Good News for CRM: Details on FY20 Interior Appropriations

05/22/2019 1:46 PM | Deleted user

The House Appropriations Committee has released the report for the FY20 Interior Appropriations Bill! It’s very good news for the CRM industry, but there is one particular disappointment.

First the Good:

  • The Historic Preservation Fund is funded at $121.66 million, which includes an increase of $4 million for SHPOs and $2 million for THPOS. $16 million is included for Save America’s Treasures, and there is $23.25 million (an increase of $8 million) for competitive grants to document, interpret, and preserve under-represented historic sites.
  • The bill includes some remarkable language asking for the National Register proposed rule to be withdrawn. The report states: “Proposed Rulemaking.—The Committee is concerned with the Service’s proposal to modify long-standing procedures to nominate properties to the National Register. It remains unclear to the Committee what problems the Service is trying to solve by its proposal. The Committee does not believe that the proposed changes are required by the minor amendments that Congress made to the National Historic Preservation Act in 2016. Further, the Committee is troubled that the Service failed to consult with other federal land management agencies, state and tribal historic preservation officers, and other key stakeholders during the proposal’s development or conduct required consultation. The Committee urges the Service to withdraw the proposed rule and consult with key stakeholders on the underlying issues the Service is trying to resolve. Such stakeholders should include other federal land management agencies, including the Department of Defense, state and tribal historic preservation officers, and the National Trust for Historic Preservation. The Committee also expects the United States to enter into meaningful government-to-government consultation with affected tribes prior to finalizing any changes to the regulation.”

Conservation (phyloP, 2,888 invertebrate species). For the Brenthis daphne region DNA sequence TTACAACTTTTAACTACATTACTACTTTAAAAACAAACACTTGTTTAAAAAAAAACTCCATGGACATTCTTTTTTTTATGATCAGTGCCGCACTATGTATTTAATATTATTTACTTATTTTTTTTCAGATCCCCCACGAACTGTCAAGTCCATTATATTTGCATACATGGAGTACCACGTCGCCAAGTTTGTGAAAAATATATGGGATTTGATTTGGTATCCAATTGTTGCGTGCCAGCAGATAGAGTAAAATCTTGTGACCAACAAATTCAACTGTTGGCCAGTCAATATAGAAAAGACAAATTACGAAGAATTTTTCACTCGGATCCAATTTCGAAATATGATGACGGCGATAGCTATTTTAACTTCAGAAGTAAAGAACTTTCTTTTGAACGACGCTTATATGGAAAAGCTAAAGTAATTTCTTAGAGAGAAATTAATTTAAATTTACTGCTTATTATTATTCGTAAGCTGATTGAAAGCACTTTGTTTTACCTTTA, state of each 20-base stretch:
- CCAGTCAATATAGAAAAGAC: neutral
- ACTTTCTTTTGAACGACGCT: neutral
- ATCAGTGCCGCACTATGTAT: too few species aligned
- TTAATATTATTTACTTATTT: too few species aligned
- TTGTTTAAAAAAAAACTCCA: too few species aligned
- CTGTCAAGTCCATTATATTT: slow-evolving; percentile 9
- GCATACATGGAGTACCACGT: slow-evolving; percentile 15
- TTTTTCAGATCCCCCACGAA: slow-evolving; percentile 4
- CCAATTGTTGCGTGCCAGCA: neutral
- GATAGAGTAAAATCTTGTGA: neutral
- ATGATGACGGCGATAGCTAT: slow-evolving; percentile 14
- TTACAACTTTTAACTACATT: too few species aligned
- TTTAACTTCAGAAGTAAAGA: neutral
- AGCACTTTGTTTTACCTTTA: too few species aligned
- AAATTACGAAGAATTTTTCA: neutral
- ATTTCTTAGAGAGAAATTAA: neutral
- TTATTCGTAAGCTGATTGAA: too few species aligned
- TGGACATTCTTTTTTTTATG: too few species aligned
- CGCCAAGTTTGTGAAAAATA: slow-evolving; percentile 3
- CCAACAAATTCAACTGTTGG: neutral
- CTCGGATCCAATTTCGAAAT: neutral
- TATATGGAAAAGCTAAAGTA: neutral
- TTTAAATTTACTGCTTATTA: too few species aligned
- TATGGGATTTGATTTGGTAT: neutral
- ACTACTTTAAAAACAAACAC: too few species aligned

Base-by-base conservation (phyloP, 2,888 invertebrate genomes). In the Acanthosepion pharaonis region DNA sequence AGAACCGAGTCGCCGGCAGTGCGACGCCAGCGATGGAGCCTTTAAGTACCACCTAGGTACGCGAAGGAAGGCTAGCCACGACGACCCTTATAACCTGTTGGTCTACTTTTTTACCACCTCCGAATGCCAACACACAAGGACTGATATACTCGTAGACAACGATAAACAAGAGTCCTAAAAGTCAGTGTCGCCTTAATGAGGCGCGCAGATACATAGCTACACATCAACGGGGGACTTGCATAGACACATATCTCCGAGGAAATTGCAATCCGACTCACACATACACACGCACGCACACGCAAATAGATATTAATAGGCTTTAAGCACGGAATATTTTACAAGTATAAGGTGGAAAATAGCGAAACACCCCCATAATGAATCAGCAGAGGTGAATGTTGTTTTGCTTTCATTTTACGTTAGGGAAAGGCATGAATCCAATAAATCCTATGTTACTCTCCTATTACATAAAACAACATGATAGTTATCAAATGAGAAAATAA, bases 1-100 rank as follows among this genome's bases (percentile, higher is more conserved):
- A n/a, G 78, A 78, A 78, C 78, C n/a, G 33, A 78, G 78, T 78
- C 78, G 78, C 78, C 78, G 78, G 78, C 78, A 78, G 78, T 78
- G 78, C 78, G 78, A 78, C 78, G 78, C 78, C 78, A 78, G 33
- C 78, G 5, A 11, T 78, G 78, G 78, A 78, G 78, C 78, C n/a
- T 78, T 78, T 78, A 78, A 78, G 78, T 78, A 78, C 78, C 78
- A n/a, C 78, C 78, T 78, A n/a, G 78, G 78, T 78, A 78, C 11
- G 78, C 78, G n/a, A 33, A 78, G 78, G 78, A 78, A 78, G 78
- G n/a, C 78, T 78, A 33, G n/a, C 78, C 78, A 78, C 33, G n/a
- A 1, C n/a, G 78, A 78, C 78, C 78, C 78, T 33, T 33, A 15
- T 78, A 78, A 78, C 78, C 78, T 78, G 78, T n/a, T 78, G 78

• NEA and NEH are both funded at $167.5 million and the report notes that “The Committee recognizes the broad bipartisan support for the NEA and its work to promote access to the arts in every community across America. Each year, every district receives NEA funding to support art programs that can enhance economic development, create jobs, and expand arts learning.” The report particularly references NEH programs that advance civil discourse on challenging issues, NEH programs aimed at supporting veterans and increasing awareness of their experiences, NEH cultural and linguistic preservation programs related to Tribal and Alaska/Hawaiian native groups, and State humanities councils.
  • NPS is to receive a variety of funding increases to address deferred maintenance and cuts over the years, which includes a $50 million increase for workforce rebuilding (restoration of 500 positions) and a $20 million grant to the Centennial Challenge matching grant program. The report has some language in it about how the Committee is frustrated because the funding is separated between facility operations and facility maintenance, but individual parks have been switching between those accounts and are therefore still deferring maintenance. The Committee also notes that: “The Committee was deeply troubled by the decision by senior officials at the Department of the Interior to change longstanding policy during the fiscal year 2019 partial government shutdown and use fee revenues to provide services for certain national parks and other public lands. This decision contributed to national parks being kept open to the public during the shutdown without sufficient staffing to adequately protect public safety or natural and cultural resources.”